We shall draw from the heart of suffering itself the means of inspiration and survival. (Winston Churchill)
In my varied experience, mean people all have one thing in common: they are all petty, insecure, miserable human beings who are fixated on taking their unhappiness out on others in a desperate attempt to make themselves feel better. The truth is, when we are happy, we are motivated to share our happiness with those around us. We might smile at people, brightening up their day. We might offer to make someone a drink or perhaps let them out of the carpark ahead of us. In short, we can afford to be kind. This is because kindness is more readily displayed when we have inward feelings of contentment, peace and happiness.
Conversely, mean people are showing everybody just how rotten, barren and negative they are on the inside. Of course, not all unhappy people are mean. But I believe that all mean people are fundamentally unhappy.
A classic example is of a mean and petty boss who chooses to focus on the small things that you didn’t do that week and to overlook the many great things you did do. This simple choice of dwelling on the negatives and dismissing the positives is representative of a mean-spirited mentality. We might ask ourselves why he chooses to be so negative and unhelpful – remember, it is a choice. The answer can be reduced to the fact that he is unhappy. He is unfulfilled in his work life, social life, love life and family life. As a result of his overall lack of success in life, he tries to elevate his sad, lowly existence by being mean to those around him, especially those whom he considers to be in a position of less power. This is his best effort to try to drag people down to his level of dissatisfaction.
This example of the petty boss is an incredibly common scenario, yet it often still affects us. Some of us might get angry, some of us might get upset, some of us might laugh it off. How we deal with another person’s meanness towards us can be a very powerful indicator of our inner strength and ability to rise above negativity. We must always challenge and usurp any attempts which aim to lower our quality of life or self-esteem.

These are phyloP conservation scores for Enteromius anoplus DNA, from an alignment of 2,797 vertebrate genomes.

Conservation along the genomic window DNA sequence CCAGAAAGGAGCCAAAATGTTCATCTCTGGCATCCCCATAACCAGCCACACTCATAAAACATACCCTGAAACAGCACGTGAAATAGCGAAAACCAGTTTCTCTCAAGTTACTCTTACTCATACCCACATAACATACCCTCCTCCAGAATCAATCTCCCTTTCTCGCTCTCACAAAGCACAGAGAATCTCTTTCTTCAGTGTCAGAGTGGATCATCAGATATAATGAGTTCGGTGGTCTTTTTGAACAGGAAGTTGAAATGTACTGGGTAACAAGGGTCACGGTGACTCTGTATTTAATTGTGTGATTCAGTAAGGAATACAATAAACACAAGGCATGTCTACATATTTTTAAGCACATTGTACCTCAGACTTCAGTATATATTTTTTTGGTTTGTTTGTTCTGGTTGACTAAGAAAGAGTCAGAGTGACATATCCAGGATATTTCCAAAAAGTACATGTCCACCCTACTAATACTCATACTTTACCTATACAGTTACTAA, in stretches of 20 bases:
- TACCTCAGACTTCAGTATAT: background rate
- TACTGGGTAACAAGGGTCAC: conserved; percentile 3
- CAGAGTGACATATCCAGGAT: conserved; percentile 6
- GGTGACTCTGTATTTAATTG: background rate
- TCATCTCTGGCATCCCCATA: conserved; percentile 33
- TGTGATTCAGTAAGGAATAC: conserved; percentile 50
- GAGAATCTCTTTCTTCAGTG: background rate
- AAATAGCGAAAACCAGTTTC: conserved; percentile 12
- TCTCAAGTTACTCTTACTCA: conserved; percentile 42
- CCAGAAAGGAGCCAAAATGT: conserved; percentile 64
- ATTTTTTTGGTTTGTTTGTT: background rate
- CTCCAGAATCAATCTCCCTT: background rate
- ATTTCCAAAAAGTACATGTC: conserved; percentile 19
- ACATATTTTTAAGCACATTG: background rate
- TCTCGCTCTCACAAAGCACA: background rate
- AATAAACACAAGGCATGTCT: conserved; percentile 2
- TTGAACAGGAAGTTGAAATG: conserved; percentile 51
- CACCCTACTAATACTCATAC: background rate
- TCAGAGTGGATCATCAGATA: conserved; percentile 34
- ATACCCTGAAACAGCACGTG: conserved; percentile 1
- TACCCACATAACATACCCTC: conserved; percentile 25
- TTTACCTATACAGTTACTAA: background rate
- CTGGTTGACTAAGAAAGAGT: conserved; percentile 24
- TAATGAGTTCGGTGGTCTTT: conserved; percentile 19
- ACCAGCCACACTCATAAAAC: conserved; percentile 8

We are in control of who can enter our mental and emotional space.
We can choose to welcome people into our emotional space who will improve our physical and mental health. Likewise, we can bar the windows and bolt the doors to those odious individuals whose sole aim is to drag other people down into their own pit of misery. Each and every one of us has the power to patrol our personal portals.
In my experience, mean people can’t stand to be around happy, confident and content people. However well mean people may (or may not!) try to mask it, there is always an undercurrent of jealousy and spite that provides the constant fuel for their meanness and negativity. For the unsuspecting happy, kind-hearted person, this can be hard if not impossible to detect. Instead, we might start to question our abilities or to doubt our judgement, or even begin to wonder if the mean person “has a point”. This is the turning point. In these situations, we need to take a step back and take time to do something we enjoy. This might be exercise, cooking, painting or anything that brings us satisfaction. When we are in a space of neutrality, we can then reassess the situation. Whatever conclusion we come to, we should trust our gut instincts because they are always right. If we feel that we are being treated unfairly, it is because we are. If, after 2 hours in the gym, we look back on our day at work and conclude that our line manager’s actions were motivated by jealousy and spite, it is because they were. The important question is: where do we go from here? How do we move forward in a productive and confident manner that protects our wellbeing? The answer is that we need to ensure that we have enough self-confidence and emotional resilience to rise above any meanness or negativity that comes our way. We cannot rely on others to regulate or protect our happiness.
Anybody who is trying to bring you down is already beneath you.
In the face of meanness we must hold on to our dignity and remind ourselves what we live for: our family, our friends, our hobbies and any simple pleasure that puts a smile on our face. Anyone who chooses to fester in their own negative energy, cultivating and spreading meanness like a bacteria, we must always keep at a safe distance.
Once we become aware of the true motivations of mean, petty people, we can choose to laugh, pity or simply to be indifferent towards them. It is important that we do not allow them to take anything from our reserves of happiness, confidence or contentment. We can and we will progress, achieve and succeed despite the efforts of others to pull us back.